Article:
As the U.S. government continues to rein in the crypto industry with a spate of regulations, other places are emerging as new hubs for the virtual asset industry. On Monday, Hong Kong proposed rules that would let retail investors trade certain “large-cap tokens” on licensed exchanges, a stark contrast to mainland China across its border where crypto-related transactions are outright banned.
The city’s Securities and Futures Commission did not specify which large tokens would be allowed, though a spokesperson from the regulatory body said they would likely be Bitcoin and Ether, two of the biggest digital assets by market value.
Since China’s crackdown on crypto trading, the country’s web3 startups have largely given up on their home market and shifted focus abroad. Some of the more resourceful ones have opted to set up new bases in friendlier locations such as Singapore and Dubai, though they normally continue to keep developers in China to tap the country’s large pool of affordable tech talent.
With Hong Kong’s introduction of a more relaxed regulatory environment for cryptocurrencies, some of these Chinese-founded web3 companies in exile might return and be closer to home.
China’s clampdown on crypto trading to protect individual investors from speculative activity seems prescient now, given the flurry of bankruptcies and layoffs that has roiled the global crypto industry. But money and talent continue pouring into web3 despite the burst of the crypto bubble. It’s hard to imagine Beijing sitting still while the rest of the world works on the building blocks that some argue would spark a new wave of innovation as big as the current internet itself.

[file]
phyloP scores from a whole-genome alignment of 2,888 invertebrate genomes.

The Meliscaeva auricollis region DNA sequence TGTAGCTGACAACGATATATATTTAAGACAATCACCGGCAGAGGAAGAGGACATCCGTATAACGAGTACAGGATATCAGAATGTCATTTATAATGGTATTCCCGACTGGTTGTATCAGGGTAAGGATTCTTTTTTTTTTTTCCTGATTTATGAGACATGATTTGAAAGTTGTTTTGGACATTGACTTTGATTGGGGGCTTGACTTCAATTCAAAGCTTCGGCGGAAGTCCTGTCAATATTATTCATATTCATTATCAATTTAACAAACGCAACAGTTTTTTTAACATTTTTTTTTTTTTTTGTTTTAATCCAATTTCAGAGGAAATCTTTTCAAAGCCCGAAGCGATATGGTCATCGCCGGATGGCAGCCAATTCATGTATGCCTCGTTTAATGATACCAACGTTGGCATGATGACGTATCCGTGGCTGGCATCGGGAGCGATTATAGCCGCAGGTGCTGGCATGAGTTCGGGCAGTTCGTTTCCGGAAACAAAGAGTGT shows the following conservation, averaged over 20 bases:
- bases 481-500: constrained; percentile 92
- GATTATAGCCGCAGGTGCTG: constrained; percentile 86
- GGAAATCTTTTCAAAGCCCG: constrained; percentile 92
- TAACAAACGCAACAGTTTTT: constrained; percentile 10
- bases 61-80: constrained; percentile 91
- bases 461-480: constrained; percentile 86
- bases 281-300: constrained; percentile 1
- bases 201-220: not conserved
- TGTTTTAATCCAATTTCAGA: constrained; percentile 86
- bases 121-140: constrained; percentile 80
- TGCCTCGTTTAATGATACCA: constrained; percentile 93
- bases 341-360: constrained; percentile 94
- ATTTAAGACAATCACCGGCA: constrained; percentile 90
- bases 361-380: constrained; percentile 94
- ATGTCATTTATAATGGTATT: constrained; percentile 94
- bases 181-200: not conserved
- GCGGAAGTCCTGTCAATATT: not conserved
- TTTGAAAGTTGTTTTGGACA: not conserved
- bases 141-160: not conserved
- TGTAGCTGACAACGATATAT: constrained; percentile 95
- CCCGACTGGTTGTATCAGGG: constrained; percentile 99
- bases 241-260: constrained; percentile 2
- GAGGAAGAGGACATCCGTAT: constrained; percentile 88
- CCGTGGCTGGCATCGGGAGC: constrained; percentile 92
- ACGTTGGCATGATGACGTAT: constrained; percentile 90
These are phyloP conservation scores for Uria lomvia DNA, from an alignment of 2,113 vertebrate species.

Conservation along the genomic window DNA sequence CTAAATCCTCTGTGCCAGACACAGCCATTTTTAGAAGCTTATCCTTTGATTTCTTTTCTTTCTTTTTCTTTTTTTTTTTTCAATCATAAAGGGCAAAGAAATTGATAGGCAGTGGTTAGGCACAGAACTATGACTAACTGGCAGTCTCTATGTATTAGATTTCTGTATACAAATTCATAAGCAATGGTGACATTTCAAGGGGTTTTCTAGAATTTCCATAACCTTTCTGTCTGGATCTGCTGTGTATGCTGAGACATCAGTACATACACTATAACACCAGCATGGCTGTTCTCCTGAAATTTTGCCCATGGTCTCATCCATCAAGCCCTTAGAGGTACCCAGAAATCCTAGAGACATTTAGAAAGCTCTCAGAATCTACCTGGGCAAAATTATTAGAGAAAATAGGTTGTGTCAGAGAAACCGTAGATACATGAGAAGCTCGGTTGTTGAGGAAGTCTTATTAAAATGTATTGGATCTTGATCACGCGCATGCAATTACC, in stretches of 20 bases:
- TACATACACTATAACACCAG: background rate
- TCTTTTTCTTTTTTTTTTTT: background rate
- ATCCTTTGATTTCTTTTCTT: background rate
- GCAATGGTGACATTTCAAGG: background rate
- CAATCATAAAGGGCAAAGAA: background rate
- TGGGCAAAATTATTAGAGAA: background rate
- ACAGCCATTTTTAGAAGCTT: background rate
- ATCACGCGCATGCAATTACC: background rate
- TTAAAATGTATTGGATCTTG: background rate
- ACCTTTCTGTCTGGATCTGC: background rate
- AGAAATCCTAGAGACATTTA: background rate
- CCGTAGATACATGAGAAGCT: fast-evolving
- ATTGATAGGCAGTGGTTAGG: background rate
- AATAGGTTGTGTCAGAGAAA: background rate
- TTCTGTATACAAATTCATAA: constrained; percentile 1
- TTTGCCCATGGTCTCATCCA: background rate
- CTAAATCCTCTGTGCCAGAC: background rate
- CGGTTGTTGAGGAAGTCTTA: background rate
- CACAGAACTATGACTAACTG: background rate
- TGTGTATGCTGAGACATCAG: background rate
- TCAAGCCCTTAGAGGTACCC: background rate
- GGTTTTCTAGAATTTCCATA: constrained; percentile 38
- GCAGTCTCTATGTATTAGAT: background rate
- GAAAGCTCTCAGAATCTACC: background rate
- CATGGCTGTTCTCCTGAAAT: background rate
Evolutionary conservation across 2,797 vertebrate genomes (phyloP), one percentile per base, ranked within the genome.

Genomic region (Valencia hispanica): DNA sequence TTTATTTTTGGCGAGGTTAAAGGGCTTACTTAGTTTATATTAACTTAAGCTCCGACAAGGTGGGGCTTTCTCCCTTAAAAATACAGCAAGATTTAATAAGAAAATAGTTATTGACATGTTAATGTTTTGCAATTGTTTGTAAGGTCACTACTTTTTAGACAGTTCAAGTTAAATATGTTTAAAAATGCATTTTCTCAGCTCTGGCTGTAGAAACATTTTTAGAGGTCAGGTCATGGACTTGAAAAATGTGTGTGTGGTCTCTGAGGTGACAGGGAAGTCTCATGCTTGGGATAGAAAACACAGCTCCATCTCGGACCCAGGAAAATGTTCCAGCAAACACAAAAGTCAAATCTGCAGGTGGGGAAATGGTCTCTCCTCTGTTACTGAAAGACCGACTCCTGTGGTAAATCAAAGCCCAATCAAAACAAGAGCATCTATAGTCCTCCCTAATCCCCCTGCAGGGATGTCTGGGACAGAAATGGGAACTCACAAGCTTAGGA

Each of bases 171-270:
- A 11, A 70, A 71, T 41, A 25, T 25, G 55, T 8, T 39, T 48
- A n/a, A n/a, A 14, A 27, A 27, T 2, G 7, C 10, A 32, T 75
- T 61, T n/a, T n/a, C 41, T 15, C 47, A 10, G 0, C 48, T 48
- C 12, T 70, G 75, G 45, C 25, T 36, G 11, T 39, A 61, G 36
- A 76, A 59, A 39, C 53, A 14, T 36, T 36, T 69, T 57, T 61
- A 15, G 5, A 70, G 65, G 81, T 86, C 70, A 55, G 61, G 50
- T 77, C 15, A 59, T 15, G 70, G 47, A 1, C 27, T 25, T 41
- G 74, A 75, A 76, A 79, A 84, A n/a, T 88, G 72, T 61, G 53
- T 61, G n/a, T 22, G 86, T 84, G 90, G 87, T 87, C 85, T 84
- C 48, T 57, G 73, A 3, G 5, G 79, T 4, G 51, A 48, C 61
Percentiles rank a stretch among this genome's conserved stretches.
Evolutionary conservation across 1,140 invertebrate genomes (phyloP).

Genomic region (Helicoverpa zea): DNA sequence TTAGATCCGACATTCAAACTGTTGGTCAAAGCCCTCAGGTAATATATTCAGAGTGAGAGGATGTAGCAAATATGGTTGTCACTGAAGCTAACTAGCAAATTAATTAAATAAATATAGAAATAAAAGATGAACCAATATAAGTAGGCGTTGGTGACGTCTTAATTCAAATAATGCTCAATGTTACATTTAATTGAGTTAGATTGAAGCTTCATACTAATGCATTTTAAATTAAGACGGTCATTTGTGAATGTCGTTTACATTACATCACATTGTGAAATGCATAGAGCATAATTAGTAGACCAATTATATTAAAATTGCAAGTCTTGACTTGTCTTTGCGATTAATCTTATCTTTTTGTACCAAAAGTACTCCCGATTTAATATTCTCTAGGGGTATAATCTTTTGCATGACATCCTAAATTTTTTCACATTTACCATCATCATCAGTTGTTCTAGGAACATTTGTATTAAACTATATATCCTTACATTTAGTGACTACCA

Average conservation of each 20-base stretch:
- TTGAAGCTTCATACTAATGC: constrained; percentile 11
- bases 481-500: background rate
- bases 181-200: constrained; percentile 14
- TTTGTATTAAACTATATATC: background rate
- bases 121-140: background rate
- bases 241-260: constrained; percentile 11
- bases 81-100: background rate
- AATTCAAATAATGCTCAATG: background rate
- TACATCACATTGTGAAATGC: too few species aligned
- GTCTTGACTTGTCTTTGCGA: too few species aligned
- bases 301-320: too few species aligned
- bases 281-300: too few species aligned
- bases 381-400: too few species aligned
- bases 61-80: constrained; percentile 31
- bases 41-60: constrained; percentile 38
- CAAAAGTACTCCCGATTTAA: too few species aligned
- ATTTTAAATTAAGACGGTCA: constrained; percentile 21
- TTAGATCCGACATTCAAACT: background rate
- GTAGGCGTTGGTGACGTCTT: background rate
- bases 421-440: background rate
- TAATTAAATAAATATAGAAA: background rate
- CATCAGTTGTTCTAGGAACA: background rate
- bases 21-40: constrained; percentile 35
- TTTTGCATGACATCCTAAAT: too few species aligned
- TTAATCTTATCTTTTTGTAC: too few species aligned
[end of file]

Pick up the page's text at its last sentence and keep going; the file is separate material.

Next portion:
Hong Kong, historically a financial hub, can potentially be a laboratory for China’s policymakers to test out blockchain’s potential with some buffer for the nation’s one billion netizens.
The proposal laid out by Hong Kong stipulates that all centralized virtual currency exchanges operating in the city or marketing services to the territory’s investors must obtain licenses from the securities and futures authority. The requirements “cover key areas such as safe custody of assets, know-your-client, conflicts of interest, cybersecurity, accounting and auditing, risk management, anti-money laundering/counter-financing of terrorism and prevention of market misconduct,” the announcement reads.
“In addition to ensuring suitability in onboarding clients and token admission, the other key proposals relate to token due diligence, governance and disclosures.”
In other words, centralized crypto exchanges have to ban Hong Kong IP addresses until they obtain the relevant permits to operate there.
The regulatory requirements are open for consultation through March 31 and the new licensing regime will take effect on June 1.